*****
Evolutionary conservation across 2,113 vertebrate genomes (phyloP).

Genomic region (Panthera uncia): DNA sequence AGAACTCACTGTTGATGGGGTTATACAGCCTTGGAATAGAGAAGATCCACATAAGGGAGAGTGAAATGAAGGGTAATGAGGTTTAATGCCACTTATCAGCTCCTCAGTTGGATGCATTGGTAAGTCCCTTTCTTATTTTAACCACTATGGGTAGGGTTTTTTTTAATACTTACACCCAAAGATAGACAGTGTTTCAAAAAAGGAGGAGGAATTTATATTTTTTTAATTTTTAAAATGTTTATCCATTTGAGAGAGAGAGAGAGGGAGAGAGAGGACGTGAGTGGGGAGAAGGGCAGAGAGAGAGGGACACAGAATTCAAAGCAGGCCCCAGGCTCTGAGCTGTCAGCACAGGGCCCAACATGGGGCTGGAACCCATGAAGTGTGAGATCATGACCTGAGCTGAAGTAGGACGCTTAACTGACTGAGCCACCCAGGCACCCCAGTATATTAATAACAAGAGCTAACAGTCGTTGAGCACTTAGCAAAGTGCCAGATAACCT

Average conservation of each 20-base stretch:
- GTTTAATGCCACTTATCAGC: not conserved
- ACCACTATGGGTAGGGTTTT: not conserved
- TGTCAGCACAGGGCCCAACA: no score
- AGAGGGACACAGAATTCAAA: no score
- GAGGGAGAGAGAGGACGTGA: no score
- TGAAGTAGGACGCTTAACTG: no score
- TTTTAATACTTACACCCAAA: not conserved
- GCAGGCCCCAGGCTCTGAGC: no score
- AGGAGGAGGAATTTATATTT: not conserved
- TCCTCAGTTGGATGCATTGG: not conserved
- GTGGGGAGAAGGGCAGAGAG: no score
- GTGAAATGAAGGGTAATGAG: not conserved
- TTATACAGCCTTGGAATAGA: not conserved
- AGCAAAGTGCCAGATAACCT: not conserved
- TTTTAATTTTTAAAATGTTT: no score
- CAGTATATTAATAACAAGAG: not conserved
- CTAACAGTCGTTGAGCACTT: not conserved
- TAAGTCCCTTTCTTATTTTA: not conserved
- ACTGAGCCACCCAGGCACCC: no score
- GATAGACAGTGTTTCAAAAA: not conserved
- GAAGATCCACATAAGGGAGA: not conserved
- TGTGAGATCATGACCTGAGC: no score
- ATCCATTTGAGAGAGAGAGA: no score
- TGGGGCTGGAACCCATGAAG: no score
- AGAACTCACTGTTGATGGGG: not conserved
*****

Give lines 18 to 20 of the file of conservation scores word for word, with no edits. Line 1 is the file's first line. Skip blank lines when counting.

- TTTTAATTTTTAAAATGTTT: no score
- CAGTATATTAATAACAAGAG: not conserved
- CTAACAGTCGTTGAGCACTT: not conserved